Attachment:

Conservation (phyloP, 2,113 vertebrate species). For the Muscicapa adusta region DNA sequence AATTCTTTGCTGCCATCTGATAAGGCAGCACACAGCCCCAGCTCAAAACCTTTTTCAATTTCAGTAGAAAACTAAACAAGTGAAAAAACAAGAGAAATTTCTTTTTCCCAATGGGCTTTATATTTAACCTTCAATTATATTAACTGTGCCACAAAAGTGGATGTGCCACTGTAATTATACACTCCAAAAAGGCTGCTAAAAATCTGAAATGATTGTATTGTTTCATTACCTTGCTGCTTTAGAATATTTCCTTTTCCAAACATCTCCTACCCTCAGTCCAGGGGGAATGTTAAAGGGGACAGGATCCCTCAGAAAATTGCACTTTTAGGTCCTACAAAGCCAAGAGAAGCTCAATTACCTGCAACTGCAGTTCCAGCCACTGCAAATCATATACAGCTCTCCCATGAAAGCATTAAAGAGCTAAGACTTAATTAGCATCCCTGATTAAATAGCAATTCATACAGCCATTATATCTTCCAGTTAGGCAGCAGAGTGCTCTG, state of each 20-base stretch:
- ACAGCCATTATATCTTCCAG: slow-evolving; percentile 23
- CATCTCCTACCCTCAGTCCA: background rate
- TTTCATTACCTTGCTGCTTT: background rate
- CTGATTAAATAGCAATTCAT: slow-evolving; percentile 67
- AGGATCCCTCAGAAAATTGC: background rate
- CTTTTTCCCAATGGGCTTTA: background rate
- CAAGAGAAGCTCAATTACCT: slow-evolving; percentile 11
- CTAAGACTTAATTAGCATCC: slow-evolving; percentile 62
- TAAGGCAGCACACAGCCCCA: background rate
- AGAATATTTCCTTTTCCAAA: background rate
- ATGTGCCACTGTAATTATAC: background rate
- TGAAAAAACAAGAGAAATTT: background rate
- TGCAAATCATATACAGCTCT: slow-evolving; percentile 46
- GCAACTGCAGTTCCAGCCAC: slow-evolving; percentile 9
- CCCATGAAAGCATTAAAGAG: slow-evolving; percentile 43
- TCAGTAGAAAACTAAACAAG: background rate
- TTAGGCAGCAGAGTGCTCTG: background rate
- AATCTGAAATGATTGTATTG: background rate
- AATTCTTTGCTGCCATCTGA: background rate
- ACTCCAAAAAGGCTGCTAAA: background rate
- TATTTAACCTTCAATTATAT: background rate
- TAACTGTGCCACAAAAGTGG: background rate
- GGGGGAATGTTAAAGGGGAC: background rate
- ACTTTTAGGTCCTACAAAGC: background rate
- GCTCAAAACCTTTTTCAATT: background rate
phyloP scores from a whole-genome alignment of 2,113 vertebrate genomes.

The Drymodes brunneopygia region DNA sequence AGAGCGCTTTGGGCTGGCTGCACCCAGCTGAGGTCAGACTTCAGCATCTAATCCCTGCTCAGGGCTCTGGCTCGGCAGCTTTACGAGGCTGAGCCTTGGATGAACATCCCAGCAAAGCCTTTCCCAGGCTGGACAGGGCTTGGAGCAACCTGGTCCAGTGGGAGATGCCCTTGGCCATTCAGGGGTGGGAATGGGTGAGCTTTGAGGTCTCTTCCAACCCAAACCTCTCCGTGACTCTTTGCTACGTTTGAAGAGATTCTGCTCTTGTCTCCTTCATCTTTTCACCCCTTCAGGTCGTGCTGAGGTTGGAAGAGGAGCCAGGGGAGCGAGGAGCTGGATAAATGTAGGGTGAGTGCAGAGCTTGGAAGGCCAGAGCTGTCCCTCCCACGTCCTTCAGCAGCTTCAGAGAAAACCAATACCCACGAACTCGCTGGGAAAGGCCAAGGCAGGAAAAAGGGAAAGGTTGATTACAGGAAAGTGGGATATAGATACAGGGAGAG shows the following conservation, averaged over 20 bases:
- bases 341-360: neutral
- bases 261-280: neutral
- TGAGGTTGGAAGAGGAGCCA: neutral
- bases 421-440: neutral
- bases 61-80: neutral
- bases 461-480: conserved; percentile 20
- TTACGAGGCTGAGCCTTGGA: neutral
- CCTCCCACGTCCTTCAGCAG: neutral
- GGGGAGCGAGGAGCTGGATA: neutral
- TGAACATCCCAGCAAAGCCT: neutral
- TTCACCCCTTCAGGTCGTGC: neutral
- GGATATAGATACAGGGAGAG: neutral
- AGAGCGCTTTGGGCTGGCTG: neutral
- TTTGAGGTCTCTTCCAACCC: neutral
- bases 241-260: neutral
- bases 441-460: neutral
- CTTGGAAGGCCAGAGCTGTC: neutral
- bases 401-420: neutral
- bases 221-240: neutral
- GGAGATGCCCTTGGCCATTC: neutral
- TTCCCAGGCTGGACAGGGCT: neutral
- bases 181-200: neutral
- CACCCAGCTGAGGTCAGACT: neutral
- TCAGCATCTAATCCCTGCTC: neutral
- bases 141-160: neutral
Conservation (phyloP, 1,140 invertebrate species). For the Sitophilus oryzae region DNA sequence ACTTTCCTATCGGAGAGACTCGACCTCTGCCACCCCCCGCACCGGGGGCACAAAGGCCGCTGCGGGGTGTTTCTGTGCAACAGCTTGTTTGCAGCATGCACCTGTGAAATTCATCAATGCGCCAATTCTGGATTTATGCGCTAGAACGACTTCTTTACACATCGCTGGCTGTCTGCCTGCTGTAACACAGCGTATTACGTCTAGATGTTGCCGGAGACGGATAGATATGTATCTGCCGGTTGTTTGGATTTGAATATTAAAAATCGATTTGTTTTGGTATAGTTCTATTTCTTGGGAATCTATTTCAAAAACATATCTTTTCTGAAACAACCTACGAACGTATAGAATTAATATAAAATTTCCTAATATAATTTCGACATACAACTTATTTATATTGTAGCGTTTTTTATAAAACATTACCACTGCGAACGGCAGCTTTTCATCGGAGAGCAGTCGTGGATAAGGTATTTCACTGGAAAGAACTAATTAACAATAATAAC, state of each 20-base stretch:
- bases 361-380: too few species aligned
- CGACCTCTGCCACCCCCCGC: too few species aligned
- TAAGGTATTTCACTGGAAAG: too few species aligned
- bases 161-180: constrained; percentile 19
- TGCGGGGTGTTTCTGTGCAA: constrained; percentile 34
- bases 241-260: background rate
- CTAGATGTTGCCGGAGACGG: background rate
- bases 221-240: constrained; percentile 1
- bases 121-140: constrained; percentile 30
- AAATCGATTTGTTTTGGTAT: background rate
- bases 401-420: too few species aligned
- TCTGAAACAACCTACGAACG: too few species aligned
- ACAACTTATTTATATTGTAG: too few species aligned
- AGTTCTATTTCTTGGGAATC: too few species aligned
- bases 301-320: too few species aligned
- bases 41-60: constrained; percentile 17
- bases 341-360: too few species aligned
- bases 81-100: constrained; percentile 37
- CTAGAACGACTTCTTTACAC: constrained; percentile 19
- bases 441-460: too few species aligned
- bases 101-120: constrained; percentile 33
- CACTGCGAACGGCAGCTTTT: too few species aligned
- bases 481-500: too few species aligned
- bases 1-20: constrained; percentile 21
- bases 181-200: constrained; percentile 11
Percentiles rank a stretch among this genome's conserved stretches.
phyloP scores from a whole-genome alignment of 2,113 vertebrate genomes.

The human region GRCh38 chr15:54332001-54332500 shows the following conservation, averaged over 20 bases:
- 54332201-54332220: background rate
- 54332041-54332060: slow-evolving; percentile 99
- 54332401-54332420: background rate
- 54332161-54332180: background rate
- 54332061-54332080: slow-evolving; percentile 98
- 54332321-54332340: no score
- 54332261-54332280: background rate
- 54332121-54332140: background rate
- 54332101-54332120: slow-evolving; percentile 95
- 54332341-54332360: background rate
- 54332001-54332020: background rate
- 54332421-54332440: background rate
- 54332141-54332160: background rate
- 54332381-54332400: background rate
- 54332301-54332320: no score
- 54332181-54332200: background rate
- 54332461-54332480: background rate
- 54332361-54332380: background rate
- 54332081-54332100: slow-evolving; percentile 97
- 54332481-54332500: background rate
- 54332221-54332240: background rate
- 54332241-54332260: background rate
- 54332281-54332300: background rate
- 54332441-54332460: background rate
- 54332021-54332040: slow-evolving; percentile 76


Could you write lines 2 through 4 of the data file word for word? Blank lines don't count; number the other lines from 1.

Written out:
- ACAGCCATTATATCTTCCAG: slow-evolving; percentile 23
- CATCTCCTACCCTCAGTCCA: background rate
- TTTCATTACCTTGCTGCTTT: background rate